I remember seeing The Sixth Sense with a buddy after hearing all the hype about the twist and then somehow, beyond reason, despite how everybody was talking about the twist and looking for the twist, being completely fooled and still not knowing what it was.  Walked out of the theater with jaw dropped.

I remember also seeing Signs for my first time at the Cinerama in Seattle and having a great time.  There seem to be a lot of people who hate that movie, but I love it.  Part of the reason I love it is because of the experience I had at the Cinerama with hundreds of other people.

Even by myself, I’ve had dozens of good times in the theater.  I’ll never forget the summer day when I had no one to hang out with, so I went to the movies.  It was a middle of a Wednesday, nobody else was at the movies at all.  So I went to four of them in a row, just sneaking in: The Descent, The Night Listener, World Trade Center, and Miami Vice.  I’ll never forget that.  I’ll never forget how much fun I could also have in a completely empty theater.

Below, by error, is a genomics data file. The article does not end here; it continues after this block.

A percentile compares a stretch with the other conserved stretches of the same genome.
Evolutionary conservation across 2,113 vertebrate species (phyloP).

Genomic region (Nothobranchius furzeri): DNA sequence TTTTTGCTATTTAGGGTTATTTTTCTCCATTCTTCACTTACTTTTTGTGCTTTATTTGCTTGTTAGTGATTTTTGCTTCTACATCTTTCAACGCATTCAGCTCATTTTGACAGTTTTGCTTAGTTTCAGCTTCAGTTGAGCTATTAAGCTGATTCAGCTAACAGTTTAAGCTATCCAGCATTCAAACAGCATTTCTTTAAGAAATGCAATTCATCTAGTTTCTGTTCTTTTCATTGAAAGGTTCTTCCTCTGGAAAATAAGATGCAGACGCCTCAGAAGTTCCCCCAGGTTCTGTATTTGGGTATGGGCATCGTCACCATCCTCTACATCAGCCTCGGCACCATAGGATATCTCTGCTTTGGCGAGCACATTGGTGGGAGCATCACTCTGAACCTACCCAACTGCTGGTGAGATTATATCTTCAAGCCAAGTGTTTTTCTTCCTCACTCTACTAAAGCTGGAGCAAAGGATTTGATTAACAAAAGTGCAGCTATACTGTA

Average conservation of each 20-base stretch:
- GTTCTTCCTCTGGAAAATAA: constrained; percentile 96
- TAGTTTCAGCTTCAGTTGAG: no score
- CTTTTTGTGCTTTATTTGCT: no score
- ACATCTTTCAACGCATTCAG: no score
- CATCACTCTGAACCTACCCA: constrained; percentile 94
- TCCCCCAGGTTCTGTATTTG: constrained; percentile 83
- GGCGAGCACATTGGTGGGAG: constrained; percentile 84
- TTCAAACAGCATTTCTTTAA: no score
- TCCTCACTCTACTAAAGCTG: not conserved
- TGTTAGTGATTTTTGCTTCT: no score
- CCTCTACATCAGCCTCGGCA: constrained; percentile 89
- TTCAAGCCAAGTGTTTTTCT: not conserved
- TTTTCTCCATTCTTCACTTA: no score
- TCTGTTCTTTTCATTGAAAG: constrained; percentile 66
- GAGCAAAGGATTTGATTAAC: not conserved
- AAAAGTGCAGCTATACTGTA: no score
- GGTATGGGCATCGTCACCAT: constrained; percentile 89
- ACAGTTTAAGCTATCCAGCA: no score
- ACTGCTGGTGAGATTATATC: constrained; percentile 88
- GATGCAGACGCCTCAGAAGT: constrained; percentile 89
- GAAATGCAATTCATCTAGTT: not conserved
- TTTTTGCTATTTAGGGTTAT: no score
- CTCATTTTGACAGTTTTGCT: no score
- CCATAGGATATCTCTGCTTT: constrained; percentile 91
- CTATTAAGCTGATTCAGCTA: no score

My ex-girlfriend and I went to at least 50 movies together.  I kept every ticket stub, including the one from our first movie date (Dead Silence.  Sorry, I love horror movies and she loved to please me.) and then took every stub I ever saved and put them on a card for her.  She had no idea I had saved every one.

I could literally go on forever talking about the great times I’ve had a movie theater.  How those moments have made me the person I am today, how they shaped my life, changed me and gave me a different view of the world.  It’s not just about seeing the movie anywhere, sometimes its about seeing the movie at the theater.  (Remember how f-ing great Avatar was in the theater and how awfully terrible it is anywhere else?)  It’s one of the few times that you’ll just sit down with strangers for a few hours and co-exist, just as long as they don’t talk, and not be strangers.  Or going there with a new romantic interest or acquaintance that could turn into a buddy, and bonding.

The times you may have went there with your dad, or mom, or the whole family, and finding that even if a movie is “expensive” these days, you can still have a great two hour experience for under $20.  I love going to the movies almost as much as I love doing anything.